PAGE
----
fbpx Skip to content

Aquent | DEV6

Modal Templates in Angular 2 – Part 1: Inline Templates

Written by: Tyler Padley
Note: After this writing, ng-bootstrap has modified their modal implementation to accept Component Types. The techniques discussed here can still be used to create TemplateRef objects.

Complete project files for this series are available on github.

With the recent release of Angular 2 final back in September, the race is on to update some of the more popular open source libraries from Angular 1. One of the most popular such libraries is ng-bootstrap, already well on its way to Angular 2 and TypeScript compatibility.

This post is part 1 of a 3-part series in which I will cover various techniques for using bootstrap’s NgModal  to open modal dialog windows with Angular 2.

In exploring the new framework, I noticed a very interesting change from Angular 1 in the NgModal directive’s open method signature:

open(content: string | TemplateRef<any>, options: NgbModalOptions)

The content parameter can be string, which is pretty straightforward as the modal just displays the string content. Alternately, the content can be a TemplateRef. This is where things get tricky.

Angular 1’s modal method signature included a component and a controller property, using Angular’s $compiler to render the template content and optional controller dynamically. This allowed developers to keep commonly used modal templates in external HTML files and render them at runtime.

Angular 2 has moved away from $compiler, so the approach to rendering dynamic content is a little different. The main issue arises when trying to generate a TemplateRef instance to hand off to the modal window. From the Angular.io documentation:

“You can access a TemplateRef, in two ways. Via a directive placed on a <template> element (or directive prefixed with*) and have the TemplateRef for this Embedded View injected into the constructor of the directive using the TemplateRef Token. Alternatively you can query for the TemplateRef from a Component or a Directive via Query.”

Two similar approaches, but the common requirement here is that the template needs to be rendered from within a component or directive; hence it must make its way onto the DOM somehow. This is sufficient for our first use case, which I will call the “Inline Template”.

Inline Templates

Say you have a custom form that takes details on a car. You could then have an optional modal window that would allow for more customization of a specific feature. Since this modal template will likely only live within this form, you can declare the template within this form component, like so:

<form (ngSubmit)="submitForm()" #carForm="ngForm" novalidate>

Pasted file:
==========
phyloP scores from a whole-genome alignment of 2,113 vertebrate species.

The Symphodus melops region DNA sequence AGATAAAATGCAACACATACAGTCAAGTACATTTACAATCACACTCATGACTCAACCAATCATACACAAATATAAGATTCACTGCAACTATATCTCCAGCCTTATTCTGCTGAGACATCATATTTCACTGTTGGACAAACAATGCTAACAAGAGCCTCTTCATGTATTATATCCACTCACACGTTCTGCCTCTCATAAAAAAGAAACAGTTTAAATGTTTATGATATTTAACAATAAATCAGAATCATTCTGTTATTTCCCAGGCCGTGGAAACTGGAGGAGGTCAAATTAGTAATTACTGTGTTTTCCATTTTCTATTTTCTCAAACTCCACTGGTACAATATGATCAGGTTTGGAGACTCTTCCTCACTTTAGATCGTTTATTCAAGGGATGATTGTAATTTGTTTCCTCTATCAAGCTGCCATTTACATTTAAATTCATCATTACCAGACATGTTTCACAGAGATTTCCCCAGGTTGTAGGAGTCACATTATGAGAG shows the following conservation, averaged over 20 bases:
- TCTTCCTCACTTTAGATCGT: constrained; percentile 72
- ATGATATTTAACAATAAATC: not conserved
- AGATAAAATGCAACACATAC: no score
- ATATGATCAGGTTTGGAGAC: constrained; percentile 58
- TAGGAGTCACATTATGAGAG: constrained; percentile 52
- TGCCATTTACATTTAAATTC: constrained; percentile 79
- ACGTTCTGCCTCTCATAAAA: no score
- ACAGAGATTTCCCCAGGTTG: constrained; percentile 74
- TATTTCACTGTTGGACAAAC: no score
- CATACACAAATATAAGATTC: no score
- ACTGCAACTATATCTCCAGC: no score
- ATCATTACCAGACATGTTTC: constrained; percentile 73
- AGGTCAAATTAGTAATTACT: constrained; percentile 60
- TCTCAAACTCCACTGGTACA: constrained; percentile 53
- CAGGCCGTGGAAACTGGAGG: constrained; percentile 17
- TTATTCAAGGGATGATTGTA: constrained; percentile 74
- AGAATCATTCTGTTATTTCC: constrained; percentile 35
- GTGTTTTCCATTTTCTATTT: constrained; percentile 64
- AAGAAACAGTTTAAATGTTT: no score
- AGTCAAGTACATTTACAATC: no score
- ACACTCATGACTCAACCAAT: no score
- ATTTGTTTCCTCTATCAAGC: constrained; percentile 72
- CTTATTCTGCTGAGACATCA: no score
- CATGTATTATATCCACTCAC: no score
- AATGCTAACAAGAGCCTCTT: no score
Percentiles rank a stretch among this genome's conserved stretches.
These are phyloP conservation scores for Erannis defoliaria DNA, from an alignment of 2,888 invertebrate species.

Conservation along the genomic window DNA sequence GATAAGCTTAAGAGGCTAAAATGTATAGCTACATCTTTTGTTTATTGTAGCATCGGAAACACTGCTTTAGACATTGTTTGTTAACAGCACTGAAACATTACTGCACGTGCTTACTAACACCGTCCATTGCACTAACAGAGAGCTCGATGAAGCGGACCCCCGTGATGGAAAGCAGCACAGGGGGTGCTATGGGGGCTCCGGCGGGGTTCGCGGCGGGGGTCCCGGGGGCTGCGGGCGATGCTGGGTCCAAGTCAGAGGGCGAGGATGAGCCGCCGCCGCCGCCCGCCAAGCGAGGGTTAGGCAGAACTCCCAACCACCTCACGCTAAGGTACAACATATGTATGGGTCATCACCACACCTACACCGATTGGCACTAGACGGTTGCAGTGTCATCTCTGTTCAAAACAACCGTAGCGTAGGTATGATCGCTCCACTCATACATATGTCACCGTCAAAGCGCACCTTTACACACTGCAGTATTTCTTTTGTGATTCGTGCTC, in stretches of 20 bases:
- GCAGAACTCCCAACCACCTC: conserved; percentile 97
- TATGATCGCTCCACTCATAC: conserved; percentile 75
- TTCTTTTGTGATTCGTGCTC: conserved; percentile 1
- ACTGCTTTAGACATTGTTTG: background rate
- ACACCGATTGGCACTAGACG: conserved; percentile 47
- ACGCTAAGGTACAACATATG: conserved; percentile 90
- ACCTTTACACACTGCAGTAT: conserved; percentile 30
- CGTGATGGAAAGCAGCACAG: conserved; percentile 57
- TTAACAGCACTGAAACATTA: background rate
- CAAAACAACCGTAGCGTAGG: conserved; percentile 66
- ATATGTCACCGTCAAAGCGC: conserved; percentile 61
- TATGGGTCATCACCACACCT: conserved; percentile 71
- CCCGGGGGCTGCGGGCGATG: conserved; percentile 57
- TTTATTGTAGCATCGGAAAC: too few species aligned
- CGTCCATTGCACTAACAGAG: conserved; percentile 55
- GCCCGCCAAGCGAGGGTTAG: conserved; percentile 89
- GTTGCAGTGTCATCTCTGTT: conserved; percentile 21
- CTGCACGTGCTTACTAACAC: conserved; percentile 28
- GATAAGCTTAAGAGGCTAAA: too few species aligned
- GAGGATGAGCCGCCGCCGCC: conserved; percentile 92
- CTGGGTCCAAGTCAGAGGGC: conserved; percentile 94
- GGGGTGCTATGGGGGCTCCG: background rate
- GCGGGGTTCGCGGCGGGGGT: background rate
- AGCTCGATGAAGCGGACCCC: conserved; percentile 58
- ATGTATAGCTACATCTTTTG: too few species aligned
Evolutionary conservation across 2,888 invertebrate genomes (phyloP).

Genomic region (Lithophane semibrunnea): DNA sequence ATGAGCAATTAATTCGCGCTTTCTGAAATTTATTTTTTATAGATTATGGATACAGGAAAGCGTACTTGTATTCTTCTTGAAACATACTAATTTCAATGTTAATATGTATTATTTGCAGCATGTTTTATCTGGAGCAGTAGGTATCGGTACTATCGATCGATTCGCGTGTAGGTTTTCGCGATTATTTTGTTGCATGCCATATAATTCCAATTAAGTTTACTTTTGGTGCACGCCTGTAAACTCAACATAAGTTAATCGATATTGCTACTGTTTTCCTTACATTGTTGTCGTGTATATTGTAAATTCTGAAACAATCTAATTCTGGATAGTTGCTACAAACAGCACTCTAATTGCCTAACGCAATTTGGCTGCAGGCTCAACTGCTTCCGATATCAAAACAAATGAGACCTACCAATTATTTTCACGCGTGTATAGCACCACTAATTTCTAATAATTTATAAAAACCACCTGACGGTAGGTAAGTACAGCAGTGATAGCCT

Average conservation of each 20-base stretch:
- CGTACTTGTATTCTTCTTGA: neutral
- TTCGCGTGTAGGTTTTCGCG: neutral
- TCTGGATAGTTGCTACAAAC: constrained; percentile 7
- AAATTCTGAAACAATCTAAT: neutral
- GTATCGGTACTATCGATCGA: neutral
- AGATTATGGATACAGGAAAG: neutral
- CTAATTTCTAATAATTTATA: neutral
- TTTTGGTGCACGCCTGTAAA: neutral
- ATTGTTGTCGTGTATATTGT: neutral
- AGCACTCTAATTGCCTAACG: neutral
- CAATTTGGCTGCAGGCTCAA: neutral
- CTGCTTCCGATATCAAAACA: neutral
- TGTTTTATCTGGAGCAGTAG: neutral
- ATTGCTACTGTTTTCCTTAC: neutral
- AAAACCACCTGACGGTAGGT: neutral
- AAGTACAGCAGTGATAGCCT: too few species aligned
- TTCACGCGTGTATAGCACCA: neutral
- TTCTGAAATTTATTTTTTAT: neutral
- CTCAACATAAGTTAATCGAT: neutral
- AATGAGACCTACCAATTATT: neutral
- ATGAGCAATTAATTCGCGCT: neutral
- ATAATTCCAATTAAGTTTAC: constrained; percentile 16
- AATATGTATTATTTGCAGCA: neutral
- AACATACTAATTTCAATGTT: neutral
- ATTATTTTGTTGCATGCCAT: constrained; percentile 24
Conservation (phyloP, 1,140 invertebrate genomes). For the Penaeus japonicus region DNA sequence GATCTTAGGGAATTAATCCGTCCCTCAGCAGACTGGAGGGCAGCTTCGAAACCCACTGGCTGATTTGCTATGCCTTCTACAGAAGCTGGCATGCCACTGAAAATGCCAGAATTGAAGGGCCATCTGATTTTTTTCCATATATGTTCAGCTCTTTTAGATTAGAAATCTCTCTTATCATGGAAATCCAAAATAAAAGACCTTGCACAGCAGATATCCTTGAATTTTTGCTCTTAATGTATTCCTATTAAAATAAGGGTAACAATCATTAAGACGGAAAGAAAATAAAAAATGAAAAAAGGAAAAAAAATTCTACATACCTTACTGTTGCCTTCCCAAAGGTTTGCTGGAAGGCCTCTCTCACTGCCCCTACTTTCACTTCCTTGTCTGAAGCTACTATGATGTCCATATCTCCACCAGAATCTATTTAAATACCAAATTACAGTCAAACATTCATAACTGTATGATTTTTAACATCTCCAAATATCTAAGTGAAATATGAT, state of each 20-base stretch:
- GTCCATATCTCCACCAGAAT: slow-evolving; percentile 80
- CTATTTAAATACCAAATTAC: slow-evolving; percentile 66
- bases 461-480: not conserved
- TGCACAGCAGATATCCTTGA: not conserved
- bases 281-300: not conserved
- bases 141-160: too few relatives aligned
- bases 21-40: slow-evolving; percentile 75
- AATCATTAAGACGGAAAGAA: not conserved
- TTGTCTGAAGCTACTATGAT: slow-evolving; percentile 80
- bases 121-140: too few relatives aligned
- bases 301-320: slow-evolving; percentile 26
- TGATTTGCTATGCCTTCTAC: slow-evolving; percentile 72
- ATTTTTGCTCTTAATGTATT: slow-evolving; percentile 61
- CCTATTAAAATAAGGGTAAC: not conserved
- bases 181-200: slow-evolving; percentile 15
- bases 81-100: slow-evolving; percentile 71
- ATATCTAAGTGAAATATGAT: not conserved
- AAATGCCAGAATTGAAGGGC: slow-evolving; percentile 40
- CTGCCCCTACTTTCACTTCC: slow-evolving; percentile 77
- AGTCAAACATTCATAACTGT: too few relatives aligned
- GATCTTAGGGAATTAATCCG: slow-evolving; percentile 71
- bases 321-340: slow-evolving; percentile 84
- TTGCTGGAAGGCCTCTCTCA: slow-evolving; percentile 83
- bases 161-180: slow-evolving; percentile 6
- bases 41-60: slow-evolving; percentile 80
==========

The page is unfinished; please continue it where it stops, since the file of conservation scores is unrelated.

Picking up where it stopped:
…

<button type="button" class="btn" (click)="openModal()">Customize</button>

 

<button type="submit" class="btn btn-primary" [disabled]="!carForm.valid">Submit</button>
</form>

<template #engineTemplate>
    <h4 class="modal-title">Engine</h4>
    <div class="modal-body">

…

…
    </div>
    <div class="modal-footer">
        <button type="button" class="btn btn-secondary" (click)="cancelEngine()">Cancel</button>
        <button type="button" class="btn btn-secondary" (click)="saveEngine()">Done</button>
    </div>
</template>

From here, the logic that controls the modal window can be contained within the same component, or if you’d like to separate it out, you can declare a component or directive within the template itself and then only interact with the bootstrap Modal service.

export class InlineFormComponent {
   @ViewChild("engineTemplate") private engineModal: TemplateRef<any>;
   ...
   dialog: NgbModalRef | null;
  
   constructor(private modalService: NgbModal) {}
  
 

   openModal(): void {
      this.dialog = this.modalService.open(this.engineModal);
   }
  
   cancelModal (): void {
      if ( this.dialog ) {
         this.dialog.dismiss();
         this.dialog = null;
      }
   }

...
}

This code demonstrates a couple of key concepts:

  • @ViewChild(“engineTemplate”) will capture the template (tagged with #engineTemplate) as a TemplateRef variable. Note that this variable is null until the onAfterViewInit lifecycle phase, but since we are not using it until a user action (button click) we don’t need to hook into the lifecycle.
  • Bootstrap’s modal is injected through the constructor of this form to expose the open method.
  • A variable is kept (dialog) to store the modal reference. This allows the component to close the modal afterward.
  • The template references members of the component class that contains it.

One final note about using ng-bootstrap’s modal is that it requires a root template tag, usually declared at the bottom of your entry template:

<template ngbModalContainer></template>

This gives NgModal a point of reference for rendering its modal windows on top of your other content.

Inline templating is a reasonable approach when your development needs require tight coupling between the modal window and the location that calls it. However, if you ever needed to re-use your template in another location, you’d find yourself copying the template or using messy inclusion techniques to obtain your TemplateRef.

For a more generic template based approach, I will take a look at employing a template store in part 2.

Sign up for our Angular Course

Learn the most recent version and start building your own Angular apps

view course details